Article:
• Remember what the repairman said back in August, about needing a new furnace, and call to have it replaced before the cold weather hits. (Oh, wait, the first cold weather snap was yesterday. Yikes.)
  • Clip the dog’s nails so he doesn’t sound like Fred Astaire, tap dancing away every time he walks across the parquet.
  • Hem your black work slacks so they don’t look like a wedding gown train when you walk through the office, and so you don’t keep tripping over them when taking the stairs.
  • Use this day to start regularly attending Zumba class, so that the instructor doesn’t ask you each time you do show up, “Oh, first time?”
  • Organize the bedroom closet so that you don’t pull a Dagwood and a Blondie, by having everything tumble out of it each time you go to open the closet door.
  • Get rid of the rat traps that you set around the garage in September, as it’s probably safe now, given that, the rat has finally hightailed it out of dodge.
  • Catch up on your magazine reading, including all the issues of Vanity Fair—from 2009 and 2010, and ask yourself, why do you keep renewing your subscription?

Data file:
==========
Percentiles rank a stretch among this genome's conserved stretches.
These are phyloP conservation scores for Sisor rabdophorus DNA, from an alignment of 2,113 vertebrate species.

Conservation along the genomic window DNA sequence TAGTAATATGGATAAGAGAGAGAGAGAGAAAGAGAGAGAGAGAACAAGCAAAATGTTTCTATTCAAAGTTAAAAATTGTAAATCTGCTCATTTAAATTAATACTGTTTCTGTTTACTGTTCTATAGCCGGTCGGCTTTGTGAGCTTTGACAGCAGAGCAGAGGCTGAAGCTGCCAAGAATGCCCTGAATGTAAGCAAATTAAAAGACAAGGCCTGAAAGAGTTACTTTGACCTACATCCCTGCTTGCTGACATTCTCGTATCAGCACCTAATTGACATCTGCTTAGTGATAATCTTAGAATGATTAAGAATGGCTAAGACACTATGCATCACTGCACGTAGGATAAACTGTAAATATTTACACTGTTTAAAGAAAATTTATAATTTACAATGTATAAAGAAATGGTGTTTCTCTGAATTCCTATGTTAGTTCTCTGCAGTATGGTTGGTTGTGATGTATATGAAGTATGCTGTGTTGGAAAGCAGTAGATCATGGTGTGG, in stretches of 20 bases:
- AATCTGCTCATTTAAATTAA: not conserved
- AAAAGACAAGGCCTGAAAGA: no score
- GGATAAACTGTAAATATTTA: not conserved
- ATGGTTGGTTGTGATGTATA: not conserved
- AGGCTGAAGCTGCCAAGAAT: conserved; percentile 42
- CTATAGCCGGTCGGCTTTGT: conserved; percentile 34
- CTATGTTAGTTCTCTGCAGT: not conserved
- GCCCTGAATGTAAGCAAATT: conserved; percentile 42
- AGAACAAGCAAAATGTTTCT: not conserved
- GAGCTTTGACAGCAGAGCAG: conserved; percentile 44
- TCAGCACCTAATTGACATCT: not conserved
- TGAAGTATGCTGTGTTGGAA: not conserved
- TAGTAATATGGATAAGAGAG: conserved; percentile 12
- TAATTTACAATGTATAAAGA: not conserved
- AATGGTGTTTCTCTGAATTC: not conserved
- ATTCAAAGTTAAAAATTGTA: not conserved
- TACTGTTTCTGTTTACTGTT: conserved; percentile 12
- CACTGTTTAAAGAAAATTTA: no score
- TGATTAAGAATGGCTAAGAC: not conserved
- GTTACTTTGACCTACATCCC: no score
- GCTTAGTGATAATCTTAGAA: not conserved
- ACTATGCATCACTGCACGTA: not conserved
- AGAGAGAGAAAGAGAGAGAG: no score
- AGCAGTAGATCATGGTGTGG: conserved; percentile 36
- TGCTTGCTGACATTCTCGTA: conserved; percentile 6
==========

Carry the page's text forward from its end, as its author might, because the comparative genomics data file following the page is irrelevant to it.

• Make an appointment for your annual physical, which is now two years overdue.
  • Watch some of the 40 hours of programming taking up space on your DVR. If you ask me, it’s time to watch or just delete the news you recorded in July.
  • Take this opportunity to stop being a slacker mom and send your daughter a care package. After all, she’s been away at college for two months now and you’ve sent her nothing. Zippo.

Of course, this is just the tip of the iceberg. There is so much more we can all do with an extra day.  So how about it? Are you willing to sign my petition to fall back an extra day and to make it a national holiday? If so, what would you do with the additional 24 hours?  Don’t think too long about it. After all, the clock is ticking and as my pal, Jack, would say: Time is money!